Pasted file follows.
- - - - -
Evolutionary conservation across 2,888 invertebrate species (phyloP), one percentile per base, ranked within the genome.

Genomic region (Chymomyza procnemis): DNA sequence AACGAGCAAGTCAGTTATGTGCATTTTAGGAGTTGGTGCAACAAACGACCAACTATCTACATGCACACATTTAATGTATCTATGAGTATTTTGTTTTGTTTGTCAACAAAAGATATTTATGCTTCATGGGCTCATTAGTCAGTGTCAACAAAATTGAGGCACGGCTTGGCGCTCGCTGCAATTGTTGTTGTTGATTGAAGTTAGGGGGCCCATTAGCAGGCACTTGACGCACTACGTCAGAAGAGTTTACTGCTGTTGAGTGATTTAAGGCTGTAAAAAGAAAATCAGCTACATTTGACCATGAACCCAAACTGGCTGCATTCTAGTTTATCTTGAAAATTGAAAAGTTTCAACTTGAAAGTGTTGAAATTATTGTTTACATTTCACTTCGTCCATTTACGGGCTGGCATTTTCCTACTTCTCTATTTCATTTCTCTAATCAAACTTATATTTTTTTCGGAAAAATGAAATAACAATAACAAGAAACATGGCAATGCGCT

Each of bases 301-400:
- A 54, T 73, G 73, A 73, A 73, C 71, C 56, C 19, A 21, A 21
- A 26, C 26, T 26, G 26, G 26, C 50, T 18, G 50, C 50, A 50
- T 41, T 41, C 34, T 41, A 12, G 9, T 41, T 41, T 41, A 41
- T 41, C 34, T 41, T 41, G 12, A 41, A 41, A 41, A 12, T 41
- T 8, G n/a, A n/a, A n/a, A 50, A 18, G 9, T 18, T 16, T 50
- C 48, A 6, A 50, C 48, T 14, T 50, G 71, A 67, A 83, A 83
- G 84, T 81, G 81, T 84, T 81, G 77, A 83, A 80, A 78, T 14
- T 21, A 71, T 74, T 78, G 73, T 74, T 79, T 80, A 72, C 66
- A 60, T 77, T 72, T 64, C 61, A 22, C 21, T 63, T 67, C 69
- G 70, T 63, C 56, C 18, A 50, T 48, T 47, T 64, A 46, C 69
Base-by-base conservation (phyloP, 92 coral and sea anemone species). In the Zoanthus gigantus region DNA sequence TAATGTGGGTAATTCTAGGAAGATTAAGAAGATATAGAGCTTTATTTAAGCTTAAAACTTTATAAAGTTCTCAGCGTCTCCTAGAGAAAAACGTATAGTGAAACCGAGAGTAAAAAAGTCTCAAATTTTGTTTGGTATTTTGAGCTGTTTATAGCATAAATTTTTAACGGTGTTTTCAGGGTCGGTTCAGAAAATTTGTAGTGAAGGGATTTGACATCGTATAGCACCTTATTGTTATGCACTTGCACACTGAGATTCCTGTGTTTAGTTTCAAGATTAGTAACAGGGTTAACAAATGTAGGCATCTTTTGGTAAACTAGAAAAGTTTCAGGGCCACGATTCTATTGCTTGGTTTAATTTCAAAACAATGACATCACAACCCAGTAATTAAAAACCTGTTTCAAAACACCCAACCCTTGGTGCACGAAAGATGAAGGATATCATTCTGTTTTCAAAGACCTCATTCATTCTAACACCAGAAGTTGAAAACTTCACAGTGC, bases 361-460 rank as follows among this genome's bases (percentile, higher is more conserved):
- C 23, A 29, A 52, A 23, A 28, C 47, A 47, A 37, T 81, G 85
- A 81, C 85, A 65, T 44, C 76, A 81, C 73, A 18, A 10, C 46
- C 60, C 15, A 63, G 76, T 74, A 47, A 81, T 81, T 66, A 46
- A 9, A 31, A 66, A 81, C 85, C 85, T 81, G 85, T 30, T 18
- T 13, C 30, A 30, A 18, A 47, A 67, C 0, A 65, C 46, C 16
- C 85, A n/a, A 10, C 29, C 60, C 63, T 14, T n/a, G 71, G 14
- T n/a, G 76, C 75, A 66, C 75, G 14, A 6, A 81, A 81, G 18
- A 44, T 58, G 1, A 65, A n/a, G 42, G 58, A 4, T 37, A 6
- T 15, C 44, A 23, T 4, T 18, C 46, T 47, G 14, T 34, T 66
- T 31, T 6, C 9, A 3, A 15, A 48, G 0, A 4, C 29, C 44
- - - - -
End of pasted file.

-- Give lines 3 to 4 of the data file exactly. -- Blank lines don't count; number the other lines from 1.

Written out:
Each of bases 301-400:
- A 54, T 73, G 73, A 73, A 73, C 71, C 56, C 19, A 21, A 21